The Conviction of Andrea Yates: A Narrative of Denial

Duke Journal of Gender Law & Policy, Vol. 10: 139, (2003), pp. 141-147

8 Pages Posted: 29 May 2013 Last revised: 29 Oct 2017

Sherry F. Colb

Cornell University - Law School

Date Written: 2003

Abstract

This paper discusses the case of Andrea Yates, the woman who confessed to drowning her five children to death and was subsequently convicted of murder, (though the conviction has since been overturned). In this piece, Colb contends that Andrea Yates was convicted because of the jurors’ emotional/psychological response to the possibility that postpartum psychosis could cause an otherwise decent person to commit such brutal acts. As a symptom of denial, Colb argues, the jury rejected the insanity defense and thereby reassured itself that only evil people could do what Yates did. If that were the case, then it would be fine to continue to ignore the issue of mental illness in general and its impact on postpartum women in particular.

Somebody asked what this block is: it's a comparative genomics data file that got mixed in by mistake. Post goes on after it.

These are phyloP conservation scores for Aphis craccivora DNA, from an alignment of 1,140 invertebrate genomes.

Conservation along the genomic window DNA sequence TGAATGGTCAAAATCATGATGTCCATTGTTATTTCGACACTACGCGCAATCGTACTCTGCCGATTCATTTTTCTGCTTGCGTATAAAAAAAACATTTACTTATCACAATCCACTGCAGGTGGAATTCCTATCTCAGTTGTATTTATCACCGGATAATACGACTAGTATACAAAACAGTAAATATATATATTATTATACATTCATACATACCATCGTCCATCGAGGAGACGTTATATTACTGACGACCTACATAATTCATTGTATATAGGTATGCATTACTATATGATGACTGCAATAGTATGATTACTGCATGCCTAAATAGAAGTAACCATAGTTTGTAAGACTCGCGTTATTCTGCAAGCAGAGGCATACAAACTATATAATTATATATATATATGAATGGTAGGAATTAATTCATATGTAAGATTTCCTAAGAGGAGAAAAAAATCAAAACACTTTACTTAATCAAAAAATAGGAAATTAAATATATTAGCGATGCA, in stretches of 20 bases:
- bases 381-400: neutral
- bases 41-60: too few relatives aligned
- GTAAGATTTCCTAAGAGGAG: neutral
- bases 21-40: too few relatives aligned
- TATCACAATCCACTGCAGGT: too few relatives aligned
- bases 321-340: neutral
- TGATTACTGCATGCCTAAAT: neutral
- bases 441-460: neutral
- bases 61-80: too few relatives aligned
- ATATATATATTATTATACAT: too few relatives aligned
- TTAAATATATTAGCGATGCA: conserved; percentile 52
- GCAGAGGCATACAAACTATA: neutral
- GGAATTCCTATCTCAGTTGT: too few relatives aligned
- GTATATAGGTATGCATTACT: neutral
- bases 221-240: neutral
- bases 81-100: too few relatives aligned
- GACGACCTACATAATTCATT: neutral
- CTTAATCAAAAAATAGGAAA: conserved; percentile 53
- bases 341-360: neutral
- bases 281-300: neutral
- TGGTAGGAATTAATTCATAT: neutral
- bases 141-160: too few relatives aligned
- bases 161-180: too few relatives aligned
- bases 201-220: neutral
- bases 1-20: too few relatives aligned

Keywords: Andrea Yates, conviction, postpartum, insanity, mental illness, women

Suggested Citation

Colb, Sherry F., The Conviction of Andrea Yates: A Narrative of Denial (2003). Duke Journal of Gender Law & Policy, Vol. 10: 139, (2003), pp. 141-147. Available at SSRN: https://ssrn.com/abstract=2271277

Sherry F. Colb (Contact Author)

Cornell University - Law School ( email )

Myron Taylor Hall
Ithaca, NY 14853
United States

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